You climb into your car, ready to tackle a busy day of must-do’s, but instead, your engine makes an ominous sound and decides not to start. By the time you realize that your battery is dead, you’re already late for your first appointment. Oh no, you think. Today of all days, this has to happen. I must just be unlucky.
“In this moment, when we throw up our hands and chalk up a challenging situation to bad luck, we start blaming external factors, which makes us feel helpless,” says researcher Karla Starr, author of Can You Learn to Be Lucky? ($4.99, Amazon) And this feeling of losing control quickly ratchets up our stress levels.
“When we feel like matters are out of our hands, stress chemicals called catecholamines are released in our brain’s prefrontal cortex, causing the neurons that control thought, action and emotion to disconnect from one other,” explains Amy Arnsten, Ph. D., a professor of neuroscience and psychology at Yale. “When I experience this, it feels like my mind is going blank, and I become distracted, disorganized and overwhelmed. But it is possible to break this vicious cycle.”
Indeed, studies show that many outcomes we attribute to being unlucky actually have predictable causes, and by recognizing them, we can tip the “serendipity scales” in our favor.
Read on for expert tips to help you discover more luck in your life.
Mere Exposure Effect
Improve Your Luck By Showing Up
You’re up for a big promotion, but your colleague gets the plum position instead. You always keep your head down and work hard while your promoted peer is more social, so you end up feeling hurt and confused. “When we think we’ve been rejected, we feel less safe, and that can trigger a strong stress response,” explains Arnsten. “What’s more, when we feel insecure, we tend to withdraw further, perpetuating our feelings of being overlooked.”
“One of the best ways to improve your luck is simply showing up,” says Starr, stressing the importance of attending get-togethers or speaking up in meetings so you’re top of mind for promotions and opportunities. “The more people see you, the more they perceive you as a positive presence.” This phenomenon, called the “mere-exposure effect,” is proven to make folks think of you as friendlier and more competent.
Follow Your Instinct
Don't Judge a Book By Its Cover
Your new neighbor rubs you the wrong way—while you can’t put your finger on why, you trust your gut and politely turn down her invitation to a barbecue she’s throwing to help her get to know folks. The problem? “Our intuition comes from things we learned in the past that may not apply to the future,” says Starr. “If someone leaves a bad impression, it’s often because they remind you of someone else, which can lead to an unfair judgment.”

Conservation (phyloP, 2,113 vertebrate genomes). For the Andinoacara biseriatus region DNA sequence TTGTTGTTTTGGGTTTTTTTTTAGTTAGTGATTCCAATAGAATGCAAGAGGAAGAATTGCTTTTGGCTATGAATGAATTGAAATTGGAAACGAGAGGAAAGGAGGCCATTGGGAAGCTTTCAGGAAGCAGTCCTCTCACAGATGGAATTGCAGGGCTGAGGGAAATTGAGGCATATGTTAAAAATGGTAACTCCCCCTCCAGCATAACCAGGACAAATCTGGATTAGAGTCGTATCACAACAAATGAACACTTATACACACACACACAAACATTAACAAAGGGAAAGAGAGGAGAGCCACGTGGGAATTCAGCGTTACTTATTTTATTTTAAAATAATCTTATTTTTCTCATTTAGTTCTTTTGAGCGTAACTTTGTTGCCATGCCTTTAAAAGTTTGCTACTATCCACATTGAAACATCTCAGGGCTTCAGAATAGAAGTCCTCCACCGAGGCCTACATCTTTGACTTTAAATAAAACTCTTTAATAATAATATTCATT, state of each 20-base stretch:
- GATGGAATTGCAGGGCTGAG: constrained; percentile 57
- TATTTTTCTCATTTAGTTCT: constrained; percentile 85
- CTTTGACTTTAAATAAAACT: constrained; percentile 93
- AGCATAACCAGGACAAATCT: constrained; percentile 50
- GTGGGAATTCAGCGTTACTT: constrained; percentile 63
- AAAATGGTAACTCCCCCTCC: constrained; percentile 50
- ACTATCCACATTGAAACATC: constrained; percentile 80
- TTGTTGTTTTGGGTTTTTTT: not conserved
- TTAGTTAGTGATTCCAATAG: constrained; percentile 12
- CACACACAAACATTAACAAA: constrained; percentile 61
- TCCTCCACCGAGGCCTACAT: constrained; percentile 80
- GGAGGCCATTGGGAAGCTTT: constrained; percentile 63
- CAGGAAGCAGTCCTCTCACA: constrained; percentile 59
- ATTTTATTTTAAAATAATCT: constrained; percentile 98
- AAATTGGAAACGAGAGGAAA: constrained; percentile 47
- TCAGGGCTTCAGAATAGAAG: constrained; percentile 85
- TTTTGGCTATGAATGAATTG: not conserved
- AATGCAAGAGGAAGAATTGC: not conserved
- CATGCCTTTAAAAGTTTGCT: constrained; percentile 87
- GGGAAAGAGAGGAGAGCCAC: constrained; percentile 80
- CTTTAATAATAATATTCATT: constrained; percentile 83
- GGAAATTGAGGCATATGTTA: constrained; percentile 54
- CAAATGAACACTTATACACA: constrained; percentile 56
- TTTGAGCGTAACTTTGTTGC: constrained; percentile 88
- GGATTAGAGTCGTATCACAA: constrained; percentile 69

“We have a tendency to pull away from things—and people—that feel new,” observes Arnsten. To avoid missing hidden opportunities, including potential friendships, Starr recommends being mindful of when these feelings of doubt creep in. “Just tell yourself, ‘I’m going to suspend my judgment until I learn more.’ Sticking around in these instances will often lead to luckier outcomes and unexpected connections!”
Find Your Confidence
Find Confidence (and Luck) in Comfort
As if you weren’t self-conscious enough about putting on a few pounds: The team T-shirt you’re supposed to wear to the charity bake-off is way too snug. You squeeze into it so you will fit in, but you can’t help feeling awkward. “If you’re uncomfortable, it doesn’t matter if you look like you belong because your body language will say otherwise,” notes Starr. “And the people around you will automatically pick up on that tension.”
Starr suggests dressing (or acting) the way you feel most comfortable. “When you’re relaxed, you project confidence, which is an instant luck-booster.” In fact, a recent study found that folks who don’t follow expected dress codes are perceived as higher-status individuals because they’re seen as confident enough to act independently. Says Arnsten, “As soon as we stop doubting ourselves, we take control and slash stress.”
Stay Curious Beat Anxiety
Banish Fear by Staying Curious
Your best friend wants to open an Etsy store with you, selling the handmade crafts you both love making. Though you’ve always wanted to start a business, you’re afraid of taking the leap, and you tell your pal that you’ll have to pass. Says Starr, “When we let fear dictate our actions, we close the door on the possibilities of good fortune.”
“Being inquisitive is one of the most powerful things you can do to improve your luck and short-circuit fear of the unknown,” says Starr. “Over time, your world gets bigger, so unfamiliar situations seem less threatening.” Fostering such curiosity, she says, is as simple as reading books about unfamiliar topics or taking classes to learn new skills. In fact, in one recent study, folks who proved most curious scored highest on measures of well-being.
This story originally appeared in our print magazine.
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